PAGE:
Paradigm Shift

October 25, 2002

I live in, and love…Colorado. Colorado depends on tourism for a lot of its income, and in fall and early winter, hunters arrive with their orange jackets, so that other hunters don't get shot, instead of an elk or deer. Some farmers place orange signs on their livestock that say "COW." However, not only in Colorado, but every other place in America, hunters are shying away from elk and deer, because of CWD, or "Chronic Wasting Disease." Scientists say it is not transmissible to humans, but I am not sure. There has been a definite paradigm shift, in what hunters hunt, and what careful people eat.

Paradigm shifts have taken place hundreds of times in the last 75 years. Few want standard shift cars any longer, other than Jeeps or large trucks. Few will buy a car without air conditioning. Power steering and brakes are common. A paradigm shift has taken place in the way we get around. Frozen and instant foods, microwave ovens, built in ice makers, Tefflon, and a host of other things have occurred in kitchens, which has caused paradigm shifts in cooking.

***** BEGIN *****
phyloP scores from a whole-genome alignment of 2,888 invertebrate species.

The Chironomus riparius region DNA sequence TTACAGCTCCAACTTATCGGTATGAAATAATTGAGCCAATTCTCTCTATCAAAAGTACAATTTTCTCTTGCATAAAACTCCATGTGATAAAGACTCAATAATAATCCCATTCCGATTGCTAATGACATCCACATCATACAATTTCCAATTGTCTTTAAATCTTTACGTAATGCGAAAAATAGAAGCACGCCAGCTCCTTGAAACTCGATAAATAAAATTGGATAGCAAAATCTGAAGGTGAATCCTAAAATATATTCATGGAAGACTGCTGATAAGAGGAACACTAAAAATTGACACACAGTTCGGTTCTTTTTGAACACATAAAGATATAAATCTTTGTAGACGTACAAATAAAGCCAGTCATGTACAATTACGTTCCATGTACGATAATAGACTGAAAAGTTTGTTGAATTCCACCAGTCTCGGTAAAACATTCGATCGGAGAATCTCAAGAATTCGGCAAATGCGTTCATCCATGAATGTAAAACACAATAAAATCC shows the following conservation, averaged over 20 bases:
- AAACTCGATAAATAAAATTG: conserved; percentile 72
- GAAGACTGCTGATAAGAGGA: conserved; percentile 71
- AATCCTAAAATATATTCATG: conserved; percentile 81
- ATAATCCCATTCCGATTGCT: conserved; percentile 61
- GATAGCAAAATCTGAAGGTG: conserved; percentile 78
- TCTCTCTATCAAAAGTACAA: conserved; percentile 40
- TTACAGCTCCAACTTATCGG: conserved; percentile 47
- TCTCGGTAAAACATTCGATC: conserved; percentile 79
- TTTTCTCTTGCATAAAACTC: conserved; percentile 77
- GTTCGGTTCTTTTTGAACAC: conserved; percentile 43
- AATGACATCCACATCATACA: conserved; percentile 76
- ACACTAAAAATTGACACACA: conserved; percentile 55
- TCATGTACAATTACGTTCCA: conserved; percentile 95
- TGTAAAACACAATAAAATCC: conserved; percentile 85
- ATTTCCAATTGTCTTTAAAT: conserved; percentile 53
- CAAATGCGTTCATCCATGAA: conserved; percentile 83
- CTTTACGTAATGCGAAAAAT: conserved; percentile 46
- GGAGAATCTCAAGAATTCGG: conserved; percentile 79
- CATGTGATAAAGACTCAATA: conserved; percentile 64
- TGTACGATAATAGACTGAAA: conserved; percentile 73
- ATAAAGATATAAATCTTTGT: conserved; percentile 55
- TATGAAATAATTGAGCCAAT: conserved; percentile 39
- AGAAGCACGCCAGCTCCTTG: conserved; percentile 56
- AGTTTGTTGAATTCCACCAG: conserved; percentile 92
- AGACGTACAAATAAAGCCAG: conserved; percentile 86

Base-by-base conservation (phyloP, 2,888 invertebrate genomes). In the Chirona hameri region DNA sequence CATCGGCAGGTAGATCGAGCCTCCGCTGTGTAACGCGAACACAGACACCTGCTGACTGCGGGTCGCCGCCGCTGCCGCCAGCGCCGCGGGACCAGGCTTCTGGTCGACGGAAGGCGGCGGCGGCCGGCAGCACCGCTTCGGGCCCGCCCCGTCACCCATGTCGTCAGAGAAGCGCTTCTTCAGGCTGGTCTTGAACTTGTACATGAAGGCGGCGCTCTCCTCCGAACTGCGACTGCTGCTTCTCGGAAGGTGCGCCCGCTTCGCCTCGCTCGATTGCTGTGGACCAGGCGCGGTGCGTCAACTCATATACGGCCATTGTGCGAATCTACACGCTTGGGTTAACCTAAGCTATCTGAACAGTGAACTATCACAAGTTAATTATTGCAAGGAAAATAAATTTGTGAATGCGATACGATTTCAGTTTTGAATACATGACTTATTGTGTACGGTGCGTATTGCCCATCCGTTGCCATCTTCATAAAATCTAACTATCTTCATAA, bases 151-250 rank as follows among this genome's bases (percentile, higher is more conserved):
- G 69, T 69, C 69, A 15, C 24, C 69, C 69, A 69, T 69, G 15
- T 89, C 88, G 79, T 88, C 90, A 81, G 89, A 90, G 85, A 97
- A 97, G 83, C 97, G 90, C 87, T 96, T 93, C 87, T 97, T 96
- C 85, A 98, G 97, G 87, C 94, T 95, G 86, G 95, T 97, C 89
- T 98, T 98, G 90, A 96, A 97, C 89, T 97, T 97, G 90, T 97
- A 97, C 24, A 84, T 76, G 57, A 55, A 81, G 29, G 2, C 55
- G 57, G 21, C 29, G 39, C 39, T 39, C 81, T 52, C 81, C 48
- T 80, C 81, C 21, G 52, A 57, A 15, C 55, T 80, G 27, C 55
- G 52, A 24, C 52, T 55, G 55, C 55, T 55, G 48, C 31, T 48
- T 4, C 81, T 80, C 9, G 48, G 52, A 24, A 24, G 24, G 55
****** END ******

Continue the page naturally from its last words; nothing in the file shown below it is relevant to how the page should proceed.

Double glazed windows, efficient furnaces and insulation, plastic siding, and many other features of homes have changed the habits of builders, causing a paradigm shift in the housing industry. All occupations, walks of life, hobbies, and practices have paradigm shifts as new developments happen, inventions are marketed, or threats surface. How many people do not have a computer now? Few. How many people didn't have a telephone, even 60 years ago? Few. How many didn't have a car 70 years ago? Few. Times change things, which causes paradigm shifts.